The Hungry Tide

The Hungry Tide

by

Amitav Ghosh

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The Hungry Tide: Part 2: Going Ashore Summary & Analysis

Summary
Analysis
Fokir manages to steer his boat into the mangroves, and Piya helps him lodge it between trees. Fokir pulls out the sari, rolls it into a rope, and instructs Piya to tie it around her waist. Then, they use the crab fishing line to tie the boat to the trees. Fokir takes Piya inland to an unusually tall mangrove and motions for her to climb it. When they're eight feet up, Fokir gestures for Piya to sit on a branch facing the tree. He sits behind her and uses the sari to tie them to the tree. The wind rumbles, and Piya can barely believe it will get worse.
By tying them to a tree, Fokir places a bet that the natural world has the power to save them, just as other parts of nature have the power to destroy them. This reinforces Fokir's relationship with nature and reminds the reader that many speak of him as having an uncanny connection to the natural world. Though Fokir is certainly afraid, Piya's fear and lack of knowledge as to what to do situates her as an outsider.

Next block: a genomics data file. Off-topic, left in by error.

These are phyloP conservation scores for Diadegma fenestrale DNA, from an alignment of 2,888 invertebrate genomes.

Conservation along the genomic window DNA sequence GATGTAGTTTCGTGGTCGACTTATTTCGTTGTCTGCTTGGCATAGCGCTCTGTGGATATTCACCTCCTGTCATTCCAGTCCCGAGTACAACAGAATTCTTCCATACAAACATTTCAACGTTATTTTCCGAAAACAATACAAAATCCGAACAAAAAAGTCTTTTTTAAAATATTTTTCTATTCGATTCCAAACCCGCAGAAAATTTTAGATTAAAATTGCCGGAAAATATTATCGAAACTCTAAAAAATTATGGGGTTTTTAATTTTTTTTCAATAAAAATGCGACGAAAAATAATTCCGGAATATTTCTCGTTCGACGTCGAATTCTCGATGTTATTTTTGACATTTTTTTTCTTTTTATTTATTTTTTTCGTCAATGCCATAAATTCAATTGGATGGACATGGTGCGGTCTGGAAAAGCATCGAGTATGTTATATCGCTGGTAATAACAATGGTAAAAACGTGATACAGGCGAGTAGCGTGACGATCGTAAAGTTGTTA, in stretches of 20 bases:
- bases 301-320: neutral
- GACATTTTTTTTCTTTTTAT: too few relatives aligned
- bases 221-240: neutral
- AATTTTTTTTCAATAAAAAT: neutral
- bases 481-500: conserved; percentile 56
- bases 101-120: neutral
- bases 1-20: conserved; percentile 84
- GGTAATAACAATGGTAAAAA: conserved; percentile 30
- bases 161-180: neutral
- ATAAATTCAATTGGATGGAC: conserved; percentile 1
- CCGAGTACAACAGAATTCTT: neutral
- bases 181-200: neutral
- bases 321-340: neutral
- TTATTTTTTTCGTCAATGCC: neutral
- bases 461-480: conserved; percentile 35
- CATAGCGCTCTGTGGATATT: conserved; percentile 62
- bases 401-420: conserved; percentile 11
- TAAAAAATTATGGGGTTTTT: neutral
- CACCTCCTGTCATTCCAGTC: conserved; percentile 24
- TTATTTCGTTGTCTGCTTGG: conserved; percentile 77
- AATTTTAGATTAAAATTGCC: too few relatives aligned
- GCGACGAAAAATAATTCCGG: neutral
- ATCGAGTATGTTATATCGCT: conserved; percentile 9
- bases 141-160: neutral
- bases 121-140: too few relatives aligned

Themes
Man vs. Nature Theme Icon
Kanai makes it over the embankment and slowly walks towards the island's compound. There, he sees people heading for the hospital's cyclone shelter. He notices Tutul and asks about Moyna, who suddenly appears. He tells her that Fokir is still at Garjontola and assures her that he'll be fine, and then passes Horen's message about rescuing Fokir to her. Kanai then heads to the guesthouse to find Nilima.
The cyclone shelter is one way for humans to actually make some progress in the fight for life against nature, and it's telling that Nirmal is the one who suggested it. Because of this, the shelter comes to represent a marriage of theory and practicality, given that Nilima's funding built it.
Themes
Man vs. Nature Theme Icon
Idealism and Theory vs. Practicality and Action Theme Icon